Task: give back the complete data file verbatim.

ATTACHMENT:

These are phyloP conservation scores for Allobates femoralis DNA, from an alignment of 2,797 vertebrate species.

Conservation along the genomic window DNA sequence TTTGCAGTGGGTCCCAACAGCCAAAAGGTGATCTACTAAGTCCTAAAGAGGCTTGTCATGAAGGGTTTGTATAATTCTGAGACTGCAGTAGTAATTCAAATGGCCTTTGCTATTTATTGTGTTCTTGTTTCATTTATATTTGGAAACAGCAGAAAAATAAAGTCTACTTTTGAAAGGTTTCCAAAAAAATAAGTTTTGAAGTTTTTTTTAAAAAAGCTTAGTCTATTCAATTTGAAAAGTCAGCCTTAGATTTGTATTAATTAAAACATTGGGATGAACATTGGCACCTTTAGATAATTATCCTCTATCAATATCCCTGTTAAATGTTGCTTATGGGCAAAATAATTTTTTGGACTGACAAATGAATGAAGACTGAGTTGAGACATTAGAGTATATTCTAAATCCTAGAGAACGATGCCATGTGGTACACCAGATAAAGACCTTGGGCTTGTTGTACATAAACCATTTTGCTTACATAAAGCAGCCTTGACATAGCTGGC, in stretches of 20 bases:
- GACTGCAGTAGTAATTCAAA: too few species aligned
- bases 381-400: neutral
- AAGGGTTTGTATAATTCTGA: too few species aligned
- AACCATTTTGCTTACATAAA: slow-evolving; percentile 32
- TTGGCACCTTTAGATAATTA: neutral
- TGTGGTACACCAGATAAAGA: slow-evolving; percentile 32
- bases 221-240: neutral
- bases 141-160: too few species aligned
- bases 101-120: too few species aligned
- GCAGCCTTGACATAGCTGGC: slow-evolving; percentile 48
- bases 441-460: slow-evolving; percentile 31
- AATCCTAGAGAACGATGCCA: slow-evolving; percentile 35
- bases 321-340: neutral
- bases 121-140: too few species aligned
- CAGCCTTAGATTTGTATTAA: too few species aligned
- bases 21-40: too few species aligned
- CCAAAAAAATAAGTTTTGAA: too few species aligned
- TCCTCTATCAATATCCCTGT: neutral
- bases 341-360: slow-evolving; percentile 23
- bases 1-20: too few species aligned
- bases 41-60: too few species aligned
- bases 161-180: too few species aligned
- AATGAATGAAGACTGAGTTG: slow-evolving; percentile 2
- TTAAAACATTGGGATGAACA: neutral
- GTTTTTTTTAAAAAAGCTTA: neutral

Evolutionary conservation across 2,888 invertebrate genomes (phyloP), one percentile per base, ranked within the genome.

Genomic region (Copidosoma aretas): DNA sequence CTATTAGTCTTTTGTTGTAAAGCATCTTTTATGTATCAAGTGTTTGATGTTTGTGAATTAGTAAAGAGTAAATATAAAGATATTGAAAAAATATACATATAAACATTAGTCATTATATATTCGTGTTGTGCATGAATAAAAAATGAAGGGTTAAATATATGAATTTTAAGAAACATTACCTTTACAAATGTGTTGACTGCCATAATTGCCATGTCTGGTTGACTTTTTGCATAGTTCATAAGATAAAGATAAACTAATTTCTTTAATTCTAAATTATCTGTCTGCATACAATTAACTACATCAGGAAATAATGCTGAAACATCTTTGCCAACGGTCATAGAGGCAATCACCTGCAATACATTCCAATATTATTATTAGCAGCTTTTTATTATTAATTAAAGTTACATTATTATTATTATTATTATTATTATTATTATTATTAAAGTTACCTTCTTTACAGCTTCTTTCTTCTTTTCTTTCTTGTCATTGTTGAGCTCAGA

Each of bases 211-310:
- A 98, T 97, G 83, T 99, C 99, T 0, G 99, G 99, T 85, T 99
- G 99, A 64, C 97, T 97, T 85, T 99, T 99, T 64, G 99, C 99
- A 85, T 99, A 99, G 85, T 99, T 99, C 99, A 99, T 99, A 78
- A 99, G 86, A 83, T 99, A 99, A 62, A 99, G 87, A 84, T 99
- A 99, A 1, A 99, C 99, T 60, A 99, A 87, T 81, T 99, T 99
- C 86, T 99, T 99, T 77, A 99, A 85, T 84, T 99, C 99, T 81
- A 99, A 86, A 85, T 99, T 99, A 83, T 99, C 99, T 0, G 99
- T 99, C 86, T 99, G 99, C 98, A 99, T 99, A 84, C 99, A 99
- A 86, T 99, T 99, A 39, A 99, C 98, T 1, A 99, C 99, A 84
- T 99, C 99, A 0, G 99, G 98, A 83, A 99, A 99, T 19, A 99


These are phyloP conservation scores for Allobates femoralis DNA, from an alignment of 2,797 vertebrate species.

Conservation along the genomic window DNA sequence TTTGCAGTGGGTCCCAACAGCCAAAAGGTGATCTACTAAGTCCTAAAGAGGCTTGTCATGAAGGGTTTGTATAATTCTGAGACTGCAGTAGTAATTCAAATGGCCTTTGCTATTTATTGTGTTCTTGTTTCATTTATATTTGGAAACAGCAGAAAAATAAAGTCTACTTTTGAAAGGTTTCCAAAAAAATAAGTTTTGAAGTTTTTTTTAAAAAAGCTTAGTCTATTCAATTTGAAAAGTCAGCCTTAGATTTGTATTAATTAAAACATTGGGATGAACATTGGCACCTTTAGATAATTATCCTCTATCAATATCCCTGTTAAATGTTGCTTATGGGCAAAATAATTTTTTGGACTGACAAATGAATGAAGACTGAGTTGAGACATTAGAGTATATTCTAAATCCTAGAGAACGATGCCATGTGGTACACCAGATAAAGACCTTGGGCTTGTTGTACATAAACCATTTTGCTTACATAAAGCAGCCTTGACATAGCTGGC, in stretches of 20 bases:
- GACTGCAGTAGTAATTCAAA: too few species aligned
- bases 381-400: neutral
- AAGGGTTTGTATAATTCTGA: too few species aligned
- AACCATTTTGCTTACATAAA: slow-evolving; percentile 32
- TTGGCACCTTTAGATAATTA: neutral
- TGTGGTACACCAGATAAAGA: slow-evolving; percentile 32
- bases 221-240: neutral
- bases 141-160: too few species aligned
- bases 101-120: too few species aligned
- GCAGCCTTGACATAGCTGGC: slow-evolving; percentile 48
- bases 441-460: slow-evolving; percentile 31
- AATCCTAGAGAACGATGCCA: slow-evolving; percentile 35
- bases 321-340: neutral
- bases 121-140: too few species aligned
- CAGCCTTAGATTTGTATTAA: too few species aligned
- bases 21-40: too few species aligned
- CCAAAAAAATAAGTTTTGAA: too few species aligned
- TCCTCTATCAATATCCCTGT: neutral
- bases 341-360: slow-evolving; percentile 23
- bases 1-20: too few species aligned
- bases 41-60: too few species aligned
- bases 161-180: too few species aligned
- AATGAATGAAGACTGAGTTG: slow-evolving; percentile 2
- TTAAAACATTGGGATGAACA: neutral
- GTTTTTTTTAAAAAAGCTTA: neutral

Evolutionary conservation across 2,888 invertebrate genomes (phyloP), one percentile per base, ranked within the genome.

Genomic region (Copidosoma aretas): DNA sequence CTATTAGTCTTTTGTTGTAAAGCATCTTTTATGTATCAAGTGTTTGATGTTTGTGAATTAGTAAAGAGTAAATATAAAGATATTGAAAAAATATACATATAAACATTAGTCATTATATATTCGTGTTGTGCATGAATAAAAAATGAAGGGTTAAATATATGAATTTTAAGAAACATTACCTTTACAAATGTGTTGACTGCCATAATTGCCATGTCTGGTTGACTTTTTGCATAGTTCATAAGATAAAGATAAACTAATTTCTTTAATTCTAAATTATCTGTCTGCATACAATTAACTACATCAGGAAATAATGCTGAAACATCTTTGCCAACGGTCATAGAGGCAATCACCTGCAATACATTCCAATATTATTATTAGCAGCTTTTTATTATTAATTAAAGTTACATTATTATTATTATTATTATTATTATTATTATTATTAAAGTTACCTTCTTTACAGCTTCTTTCTTCTTTTCTTTCTTGTCATTGTTGAGCTCAGA

Each of bases 211-310:
- A 98, T 97, G 83, T 99, C 99, T 0, G 99, G 99, T 85, T 99
- G 99, A 64, C 97, T 97, T 85, T 99, T 99, T 64, G 99, C 99
- A 85, T 99, A 99, G 85, T 99, T 99, C 99, A 99, T 99, A 78
- A 99, G 86, A 83, T 99, A 99, A 62, A 99, G 87, A 84, T 99
- A 99, A 1, A 99, C 99, T 60, A 99, A 87, T 81, T 99, T 99
- C 86, T 99, T 99, T 77, A 99, A 85, T 84, T 99, C 99, T 81
- A 99, A 86, A 85, T 99, T 99, A 83, T 99, C 99, T 0, G 99
- T 99, C 86, T 99, G 99, C 98, A 99, T 99, A 84, C 99, A 99
- A 86, T 99, T 99, A 39, A 99, C 98, T 1, A 99, C 99, A 84
- T 99, C 99, A 0, G 99, G 98, A 83, A 99, A 99, T 19, A 99